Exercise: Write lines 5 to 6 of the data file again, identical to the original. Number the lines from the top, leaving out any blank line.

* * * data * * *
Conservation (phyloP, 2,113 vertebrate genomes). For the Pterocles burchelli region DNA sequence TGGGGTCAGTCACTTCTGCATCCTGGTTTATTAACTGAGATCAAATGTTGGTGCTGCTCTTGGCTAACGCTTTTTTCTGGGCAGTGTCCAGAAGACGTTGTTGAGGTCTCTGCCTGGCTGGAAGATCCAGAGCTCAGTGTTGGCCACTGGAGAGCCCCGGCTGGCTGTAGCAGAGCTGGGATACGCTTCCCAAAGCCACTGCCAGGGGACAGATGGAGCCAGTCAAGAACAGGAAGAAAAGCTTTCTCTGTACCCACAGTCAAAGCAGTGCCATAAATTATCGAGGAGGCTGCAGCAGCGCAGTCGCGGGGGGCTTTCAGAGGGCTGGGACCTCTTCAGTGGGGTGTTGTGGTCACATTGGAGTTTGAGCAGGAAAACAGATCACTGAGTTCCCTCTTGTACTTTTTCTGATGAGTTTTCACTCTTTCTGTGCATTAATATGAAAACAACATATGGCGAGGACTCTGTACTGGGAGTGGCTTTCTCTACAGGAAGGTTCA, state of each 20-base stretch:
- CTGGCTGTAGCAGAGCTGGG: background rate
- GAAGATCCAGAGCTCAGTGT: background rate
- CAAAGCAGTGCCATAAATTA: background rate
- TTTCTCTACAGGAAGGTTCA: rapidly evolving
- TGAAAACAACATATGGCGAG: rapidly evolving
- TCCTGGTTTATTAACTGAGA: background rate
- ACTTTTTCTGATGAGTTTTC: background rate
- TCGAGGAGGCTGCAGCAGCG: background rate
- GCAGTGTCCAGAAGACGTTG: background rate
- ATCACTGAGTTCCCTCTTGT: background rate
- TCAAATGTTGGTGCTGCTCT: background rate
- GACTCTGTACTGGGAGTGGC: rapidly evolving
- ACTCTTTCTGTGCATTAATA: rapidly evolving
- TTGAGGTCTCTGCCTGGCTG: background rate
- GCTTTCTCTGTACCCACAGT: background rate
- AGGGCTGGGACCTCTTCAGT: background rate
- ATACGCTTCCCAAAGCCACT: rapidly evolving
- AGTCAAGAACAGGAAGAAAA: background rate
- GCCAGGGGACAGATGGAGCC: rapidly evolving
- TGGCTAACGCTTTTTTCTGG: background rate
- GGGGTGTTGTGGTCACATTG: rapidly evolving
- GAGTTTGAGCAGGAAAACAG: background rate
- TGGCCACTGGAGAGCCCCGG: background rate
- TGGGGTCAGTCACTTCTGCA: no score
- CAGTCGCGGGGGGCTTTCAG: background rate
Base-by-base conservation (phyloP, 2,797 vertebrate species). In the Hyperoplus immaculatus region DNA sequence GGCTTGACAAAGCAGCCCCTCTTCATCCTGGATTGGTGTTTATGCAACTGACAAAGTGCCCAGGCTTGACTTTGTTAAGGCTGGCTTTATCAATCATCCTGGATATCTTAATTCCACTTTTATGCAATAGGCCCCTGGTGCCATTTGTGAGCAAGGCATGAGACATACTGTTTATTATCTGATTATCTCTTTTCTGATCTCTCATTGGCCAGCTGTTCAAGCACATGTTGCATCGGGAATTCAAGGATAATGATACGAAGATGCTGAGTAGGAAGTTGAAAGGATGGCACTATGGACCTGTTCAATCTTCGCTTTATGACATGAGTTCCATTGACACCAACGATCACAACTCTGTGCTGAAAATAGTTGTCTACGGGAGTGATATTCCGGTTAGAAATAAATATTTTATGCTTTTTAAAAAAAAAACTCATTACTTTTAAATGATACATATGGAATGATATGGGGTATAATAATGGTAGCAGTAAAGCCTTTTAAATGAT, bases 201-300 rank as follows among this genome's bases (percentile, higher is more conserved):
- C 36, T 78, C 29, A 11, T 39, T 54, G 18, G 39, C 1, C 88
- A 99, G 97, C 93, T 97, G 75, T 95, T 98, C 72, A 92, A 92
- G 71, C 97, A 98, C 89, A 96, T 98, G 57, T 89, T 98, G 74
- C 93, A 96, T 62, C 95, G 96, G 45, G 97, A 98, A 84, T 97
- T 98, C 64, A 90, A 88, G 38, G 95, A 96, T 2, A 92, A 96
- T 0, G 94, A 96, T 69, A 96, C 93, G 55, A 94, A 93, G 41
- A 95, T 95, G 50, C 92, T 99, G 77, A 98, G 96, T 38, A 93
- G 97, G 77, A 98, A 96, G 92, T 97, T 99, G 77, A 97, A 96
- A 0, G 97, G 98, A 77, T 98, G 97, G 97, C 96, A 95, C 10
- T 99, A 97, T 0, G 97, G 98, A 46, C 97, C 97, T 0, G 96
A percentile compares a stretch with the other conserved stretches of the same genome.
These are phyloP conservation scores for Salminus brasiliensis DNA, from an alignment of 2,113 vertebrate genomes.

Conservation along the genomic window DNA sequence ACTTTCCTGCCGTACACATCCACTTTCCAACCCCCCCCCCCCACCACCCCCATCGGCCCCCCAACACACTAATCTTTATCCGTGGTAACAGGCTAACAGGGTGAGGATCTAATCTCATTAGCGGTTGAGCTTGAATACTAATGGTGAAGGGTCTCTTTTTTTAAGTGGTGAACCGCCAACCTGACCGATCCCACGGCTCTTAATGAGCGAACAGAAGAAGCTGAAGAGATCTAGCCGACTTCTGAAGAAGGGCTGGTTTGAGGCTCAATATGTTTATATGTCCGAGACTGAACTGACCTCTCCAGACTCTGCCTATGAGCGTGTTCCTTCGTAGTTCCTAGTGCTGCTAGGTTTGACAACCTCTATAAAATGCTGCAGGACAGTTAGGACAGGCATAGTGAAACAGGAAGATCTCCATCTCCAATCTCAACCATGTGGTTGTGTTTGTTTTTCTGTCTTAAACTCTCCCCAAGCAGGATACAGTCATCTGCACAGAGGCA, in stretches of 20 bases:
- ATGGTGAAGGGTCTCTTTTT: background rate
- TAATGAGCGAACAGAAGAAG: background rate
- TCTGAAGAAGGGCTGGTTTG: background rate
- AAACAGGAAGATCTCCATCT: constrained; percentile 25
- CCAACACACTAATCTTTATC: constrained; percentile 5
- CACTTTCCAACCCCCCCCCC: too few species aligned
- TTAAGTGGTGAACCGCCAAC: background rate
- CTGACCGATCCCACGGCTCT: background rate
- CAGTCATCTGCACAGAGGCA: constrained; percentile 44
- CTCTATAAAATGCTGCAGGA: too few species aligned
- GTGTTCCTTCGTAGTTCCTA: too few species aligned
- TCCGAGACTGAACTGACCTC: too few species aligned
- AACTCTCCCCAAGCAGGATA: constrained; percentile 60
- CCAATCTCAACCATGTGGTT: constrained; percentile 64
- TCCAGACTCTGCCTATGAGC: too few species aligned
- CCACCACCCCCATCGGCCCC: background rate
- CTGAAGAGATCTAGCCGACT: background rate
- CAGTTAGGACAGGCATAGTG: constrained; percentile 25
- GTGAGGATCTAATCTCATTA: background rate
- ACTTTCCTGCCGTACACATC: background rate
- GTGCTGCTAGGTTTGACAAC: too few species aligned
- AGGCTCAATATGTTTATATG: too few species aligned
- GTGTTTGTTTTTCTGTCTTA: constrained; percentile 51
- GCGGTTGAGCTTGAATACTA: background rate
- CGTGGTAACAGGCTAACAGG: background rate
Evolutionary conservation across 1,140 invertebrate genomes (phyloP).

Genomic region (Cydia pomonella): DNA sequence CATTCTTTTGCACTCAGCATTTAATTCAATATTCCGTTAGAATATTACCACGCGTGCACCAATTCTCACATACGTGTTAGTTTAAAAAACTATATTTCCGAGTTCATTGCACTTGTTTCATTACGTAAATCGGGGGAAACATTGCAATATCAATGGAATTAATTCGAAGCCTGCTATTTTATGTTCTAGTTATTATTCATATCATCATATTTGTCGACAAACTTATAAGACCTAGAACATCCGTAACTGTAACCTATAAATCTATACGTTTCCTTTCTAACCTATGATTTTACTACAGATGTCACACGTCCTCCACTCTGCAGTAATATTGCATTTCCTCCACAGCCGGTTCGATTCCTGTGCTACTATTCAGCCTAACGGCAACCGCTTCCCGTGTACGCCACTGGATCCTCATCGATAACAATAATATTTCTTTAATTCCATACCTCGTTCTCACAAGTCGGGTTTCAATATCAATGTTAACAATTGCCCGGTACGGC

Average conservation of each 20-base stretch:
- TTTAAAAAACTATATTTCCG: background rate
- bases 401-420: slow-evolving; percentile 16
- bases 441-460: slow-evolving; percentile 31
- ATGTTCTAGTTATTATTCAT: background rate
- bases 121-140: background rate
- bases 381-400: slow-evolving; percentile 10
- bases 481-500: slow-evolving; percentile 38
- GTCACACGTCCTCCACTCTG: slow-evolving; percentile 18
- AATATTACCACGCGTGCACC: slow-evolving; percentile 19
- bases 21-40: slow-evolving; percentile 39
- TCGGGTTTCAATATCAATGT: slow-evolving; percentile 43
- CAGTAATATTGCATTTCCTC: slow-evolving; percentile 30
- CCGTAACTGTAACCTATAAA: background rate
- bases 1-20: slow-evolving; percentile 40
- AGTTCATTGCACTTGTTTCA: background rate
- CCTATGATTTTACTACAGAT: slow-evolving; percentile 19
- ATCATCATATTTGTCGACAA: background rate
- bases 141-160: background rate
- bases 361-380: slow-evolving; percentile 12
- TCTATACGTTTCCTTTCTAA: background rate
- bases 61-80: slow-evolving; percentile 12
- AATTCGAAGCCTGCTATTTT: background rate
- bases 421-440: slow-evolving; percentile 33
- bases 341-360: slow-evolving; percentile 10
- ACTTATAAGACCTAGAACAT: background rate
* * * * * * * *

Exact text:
- TTTCTCTACAGGAAGGTTCA: rapidly evolving
- TGAAAACAACATATGGCGAG: rapidly evolving